■DDR3-1866. Save $20 and get -1600.
    ■WD Black as a storage drive. I'd consider it overpriced as a boot drive. Save $35.
    ■Geven the 770 and 680 are basically the same card (in fact the 770 may be slightly better), save $30 and get the 770.
    ■More than $1 per GB on an SSD. For $10 more you can get a 120GB 840.
    ■750W PSU. You're trolling me. That could run two of them.
    And yeah, title on page 3 refers to a non-existent Sapphire 680.
    Reply
  • vmem
    Awesome idea picking the mini ITX theme btw, we're long overdue for one :)

    just a thought, while we're on themes, maybe a pure number cruncher/work-horse for the next SBM? could be fun for the "all work and no play" folks out there :P
    Reply
  • agnickolov
    Personally I'd save money on the HDD with a cheaper 1TB for $60 and use the money for a larger 128GB SSD. Considering you can get one for as low as $90-$100, that would even balance the budget...
    Reply
  • cangelini
    10997565 said:
    So, ways I think this is dumb:
    * DDR3-1866. Save $20 and get -1600.
    * WD Black as a storage drive. I'd consider it overpriced as a boot drive. Save $35.
    * Geven the 770 and 680 are basically the same card (in fact the 770 may be slightly better), save $30 and get the 770.
    * More than $1 per GB on an SSD. For $10 more you can get a 120GB 840.
    * 750W PSU. You're trolling me. That could run two of them.

    And yeah, title on page 3 refers to a non-existent Sapphire 680.

    GTX 770 wasn't an option when Don placed his order--says so right on the same page three where you found the Sapphire typo ;-)

    Don will have to defend his other component choices (against you guys *and* Paul/Thomas).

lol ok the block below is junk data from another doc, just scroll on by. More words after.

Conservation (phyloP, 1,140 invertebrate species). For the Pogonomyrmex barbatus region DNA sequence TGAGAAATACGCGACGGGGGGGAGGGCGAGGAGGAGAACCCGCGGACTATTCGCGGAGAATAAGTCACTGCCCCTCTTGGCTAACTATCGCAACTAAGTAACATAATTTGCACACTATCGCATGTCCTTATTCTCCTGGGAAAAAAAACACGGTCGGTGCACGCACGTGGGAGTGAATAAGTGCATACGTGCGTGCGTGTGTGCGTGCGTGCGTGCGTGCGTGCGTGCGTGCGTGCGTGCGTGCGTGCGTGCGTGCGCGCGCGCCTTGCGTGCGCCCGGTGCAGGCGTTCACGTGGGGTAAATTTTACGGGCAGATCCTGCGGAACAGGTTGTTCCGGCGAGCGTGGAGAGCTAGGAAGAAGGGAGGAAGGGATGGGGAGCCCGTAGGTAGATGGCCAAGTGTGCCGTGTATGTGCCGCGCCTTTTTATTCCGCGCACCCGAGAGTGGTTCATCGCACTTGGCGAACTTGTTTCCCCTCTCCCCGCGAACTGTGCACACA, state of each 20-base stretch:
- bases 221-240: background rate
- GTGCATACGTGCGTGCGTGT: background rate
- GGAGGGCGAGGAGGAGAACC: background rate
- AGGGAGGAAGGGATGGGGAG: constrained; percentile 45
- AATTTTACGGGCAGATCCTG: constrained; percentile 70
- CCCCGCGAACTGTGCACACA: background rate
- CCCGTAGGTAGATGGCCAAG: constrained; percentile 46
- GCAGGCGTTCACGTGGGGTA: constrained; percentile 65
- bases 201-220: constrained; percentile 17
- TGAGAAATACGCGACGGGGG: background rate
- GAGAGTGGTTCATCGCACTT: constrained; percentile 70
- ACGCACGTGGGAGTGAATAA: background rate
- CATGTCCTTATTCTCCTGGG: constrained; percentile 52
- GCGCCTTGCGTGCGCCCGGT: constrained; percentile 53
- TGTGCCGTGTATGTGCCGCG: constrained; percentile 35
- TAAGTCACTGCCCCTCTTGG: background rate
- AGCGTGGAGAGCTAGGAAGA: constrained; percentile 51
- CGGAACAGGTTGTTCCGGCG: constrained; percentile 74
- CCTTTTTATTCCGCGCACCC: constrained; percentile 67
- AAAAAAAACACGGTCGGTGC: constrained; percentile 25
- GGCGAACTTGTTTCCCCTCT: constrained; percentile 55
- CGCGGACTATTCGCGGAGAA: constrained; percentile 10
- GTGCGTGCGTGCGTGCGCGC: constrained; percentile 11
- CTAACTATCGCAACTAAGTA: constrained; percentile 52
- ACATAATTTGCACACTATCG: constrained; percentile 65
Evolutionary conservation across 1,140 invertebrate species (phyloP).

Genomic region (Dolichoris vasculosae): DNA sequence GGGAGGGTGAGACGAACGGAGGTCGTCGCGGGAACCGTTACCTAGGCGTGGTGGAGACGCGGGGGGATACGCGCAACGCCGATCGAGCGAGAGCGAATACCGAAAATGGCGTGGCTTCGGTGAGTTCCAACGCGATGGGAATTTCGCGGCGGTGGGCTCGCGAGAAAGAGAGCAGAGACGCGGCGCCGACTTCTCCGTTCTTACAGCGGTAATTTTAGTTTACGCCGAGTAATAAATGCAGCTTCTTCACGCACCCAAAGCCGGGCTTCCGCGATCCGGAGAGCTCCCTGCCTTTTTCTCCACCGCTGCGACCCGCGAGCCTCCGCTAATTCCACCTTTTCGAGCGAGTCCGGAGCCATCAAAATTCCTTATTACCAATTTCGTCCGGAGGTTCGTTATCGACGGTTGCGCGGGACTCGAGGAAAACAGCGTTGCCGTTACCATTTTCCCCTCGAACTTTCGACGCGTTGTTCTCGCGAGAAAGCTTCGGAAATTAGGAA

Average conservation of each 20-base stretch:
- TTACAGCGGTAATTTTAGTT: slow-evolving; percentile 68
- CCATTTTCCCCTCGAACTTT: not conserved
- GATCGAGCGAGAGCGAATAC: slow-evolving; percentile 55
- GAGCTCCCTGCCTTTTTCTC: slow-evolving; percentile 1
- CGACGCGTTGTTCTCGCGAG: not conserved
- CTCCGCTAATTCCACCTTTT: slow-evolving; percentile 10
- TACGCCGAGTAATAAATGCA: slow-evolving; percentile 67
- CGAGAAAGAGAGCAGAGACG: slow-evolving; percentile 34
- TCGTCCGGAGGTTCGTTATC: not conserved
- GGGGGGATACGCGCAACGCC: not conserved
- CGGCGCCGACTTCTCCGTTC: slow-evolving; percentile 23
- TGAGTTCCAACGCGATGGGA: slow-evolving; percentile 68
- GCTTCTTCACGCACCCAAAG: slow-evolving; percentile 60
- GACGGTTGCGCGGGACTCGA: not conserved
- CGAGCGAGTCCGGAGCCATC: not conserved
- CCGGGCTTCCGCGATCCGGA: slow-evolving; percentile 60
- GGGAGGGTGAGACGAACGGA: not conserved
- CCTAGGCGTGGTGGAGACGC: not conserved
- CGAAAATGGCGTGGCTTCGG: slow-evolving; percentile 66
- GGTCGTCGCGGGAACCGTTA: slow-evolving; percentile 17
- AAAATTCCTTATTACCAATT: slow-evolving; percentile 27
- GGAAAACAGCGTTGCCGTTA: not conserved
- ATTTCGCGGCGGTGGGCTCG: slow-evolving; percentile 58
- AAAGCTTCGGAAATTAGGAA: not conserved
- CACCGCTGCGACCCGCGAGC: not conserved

Reply
  • agnickolov
    A question on the Visual Studio benchmark - is it run from the SSD for this build? That would explain the significant performance delta at stock clocks...
    Reply
  • CaptainTom
    This build is a total joke. So much could be done better. A 680 really? That card has been a joke since the 670 and 7970 GHz, but now the 770 has made it completely irrelevant...
    Reply
  • Crashman
    10997500 said:
    Did you know that a 250gb Samsung 840 has been holding at ~$180 for months and that a 750w PSU in a mITX system makes you look unintelligent? Or that 2133 ram costs the same as 1866?
    Did you know that the $180 SSD would have blown his system even farther out of budget, that readers have spoken out against both DDR3-1866 AND DDR3-2133 as unimportant to real-world performance, or that power supply size is dictated by components and not case size? What were you saying about intelligence?
    10997861 said:
    This build is a total joke. So much could be done better. A 680 really? That card has been a joke since the 670 and 7970 GHz, but now the 770 has made it completely irrelevant...
    While I probably would have gone with a 7970 or 670 to save money, the 680 isn't really that bad by comparison. And the 770? I'm surprised you didn't read any of the previous comments. These systems were ordered in April. As an experienced commenter you knew these articles take weeks to prepare, but you opened up about parts that weren't available weeks ago anyway? For shame Captain, I expected so much more from you...

    To the both of you: I'm a little rough on Don for not pushing his RAM even though it doesn't make much performance difference, but only because he's a competitor. And his power supply might be over-rated, but he's probably just trying to dodge the complaints of other readers who demand excessive capacity. All in all he's only wasted what, 10% of his budget? I'm sure most of you would find some other way to waste 10% of your budgets.

    BTW, if you hate his power supply for being ridiculously over-capacity and somewhat middle-quality, you're going to have a love/hate relationship with mine :)
    Reply